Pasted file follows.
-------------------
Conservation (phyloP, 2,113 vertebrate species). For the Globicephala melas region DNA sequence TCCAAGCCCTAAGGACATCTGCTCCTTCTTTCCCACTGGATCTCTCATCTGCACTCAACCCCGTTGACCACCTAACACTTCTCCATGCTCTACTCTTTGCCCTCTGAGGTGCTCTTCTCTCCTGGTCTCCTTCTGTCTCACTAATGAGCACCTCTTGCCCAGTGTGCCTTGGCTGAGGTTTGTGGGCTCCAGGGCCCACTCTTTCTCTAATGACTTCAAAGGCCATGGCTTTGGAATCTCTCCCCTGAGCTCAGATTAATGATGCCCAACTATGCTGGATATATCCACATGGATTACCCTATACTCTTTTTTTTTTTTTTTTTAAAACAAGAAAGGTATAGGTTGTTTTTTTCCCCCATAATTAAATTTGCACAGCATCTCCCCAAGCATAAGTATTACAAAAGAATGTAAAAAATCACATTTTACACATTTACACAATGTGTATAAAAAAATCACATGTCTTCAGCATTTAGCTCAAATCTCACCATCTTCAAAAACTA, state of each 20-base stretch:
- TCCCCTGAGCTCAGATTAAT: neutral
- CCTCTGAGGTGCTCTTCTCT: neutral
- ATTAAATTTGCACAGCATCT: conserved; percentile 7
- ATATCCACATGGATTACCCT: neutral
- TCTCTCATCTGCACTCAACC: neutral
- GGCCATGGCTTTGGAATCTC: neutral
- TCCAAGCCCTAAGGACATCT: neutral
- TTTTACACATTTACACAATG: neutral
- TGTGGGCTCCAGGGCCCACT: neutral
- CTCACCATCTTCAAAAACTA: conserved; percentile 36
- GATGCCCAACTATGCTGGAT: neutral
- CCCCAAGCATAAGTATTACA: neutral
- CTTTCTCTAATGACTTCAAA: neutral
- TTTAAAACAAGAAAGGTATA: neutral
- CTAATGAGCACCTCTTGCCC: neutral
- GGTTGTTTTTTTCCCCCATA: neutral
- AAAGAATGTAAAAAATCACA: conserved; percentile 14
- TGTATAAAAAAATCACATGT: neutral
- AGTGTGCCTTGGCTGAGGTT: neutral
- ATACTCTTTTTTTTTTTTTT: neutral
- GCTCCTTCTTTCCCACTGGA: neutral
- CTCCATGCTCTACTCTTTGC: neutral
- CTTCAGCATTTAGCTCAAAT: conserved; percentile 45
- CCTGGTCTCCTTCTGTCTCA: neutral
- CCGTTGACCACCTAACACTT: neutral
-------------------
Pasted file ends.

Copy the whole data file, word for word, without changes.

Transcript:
Conservation (phyloP, 2,113 vertebrate species). For the Globicephala melas region DNA sequence TCCAAGCCCTAAGGACATCTGCTCCTTCTTTCCCACTGGATCTCTCATCTGCACTCAACCCCGTTGACCACCTAACACTTCTCCATGCTCTACTCTTTGCCCTCTGAGGTGCTCTTCTCTCCTGGTCTCCTTCTGTCTCACTAATGAGCACCTCTTGCCCAGTGTGCCTTGGCTGAGGTTTGTGGGCTCCAGGGCCCACTCTTTCTCTAATGACTTCAAAGGCCATGGCTTTGGAATCTCTCCCCTGAGCTCAGATTAATGATGCCCAACTATGCTGGATATATCCACATGGATTACCCTATACTCTTTTTTTTTTTTTTTTTAAAACAAGAAAGGTATAGGTTGTTTTTTTCCCCCATAATTAAATTTGCACAGCATCTCCCCAAGCATAAGTATTACAAAAGAATGTAAAAAATCACATTTTACACATTTACACAATGTGTATAAAAAAATCACATGTCTTCAGCATTTAGCTCAAATCTCACCATCTTCAAAAACTA, state of each 20-base stretch:
- TCCCCTGAGCTCAGATTAAT: neutral
- CCTCTGAGGTGCTCTTCTCT: neutral
- ATTAAATTTGCACAGCATCT: conserved; percentile 7
- ATATCCACATGGATTACCCT: neutral
- TCTCTCATCTGCACTCAACC: neutral
- GGCCATGGCTTTGGAATCTC: neutral
- TCCAAGCCCTAAGGACATCT: neutral
- TTTTACACATTTACACAATG: neutral
- TGTGGGCTCCAGGGCCCACT: neutral
- CTCACCATCTTCAAAAACTA: conserved; percentile 36
- GATGCCCAACTATGCTGGAT: neutral
- CCCCAAGCATAAGTATTACA: neutral
- CTTTCTCTAATGACTTCAAA: neutral
- TTTAAAACAAGAAAGGTATA: neutral
- CTAATGAGCACCTCTTGCCC: neutral
- GGTTGTTTTTTTCCCCCATA: neutral
- AAAGAATGTAAAAAATCACA: conserved; percentile 14
- TGTATAAAAAAATCACATGT: neutral
- AGTGTGCCTTGGCTGAGGTT: neutral
- ATACTCTTTTTTTTTTTTTT: neutral
- GCTCCTTCTTTCCCACTGGA: neutral
- CTCCATGCTCTACTCTTTGC: neutral
- CTTCAGCATTTAGCTCAAAT: conserved; percentile 45
- CCTGGTCTCCTTCTGTCTCA: neutral
- CCGTTGACCACCTAACACTT: neutral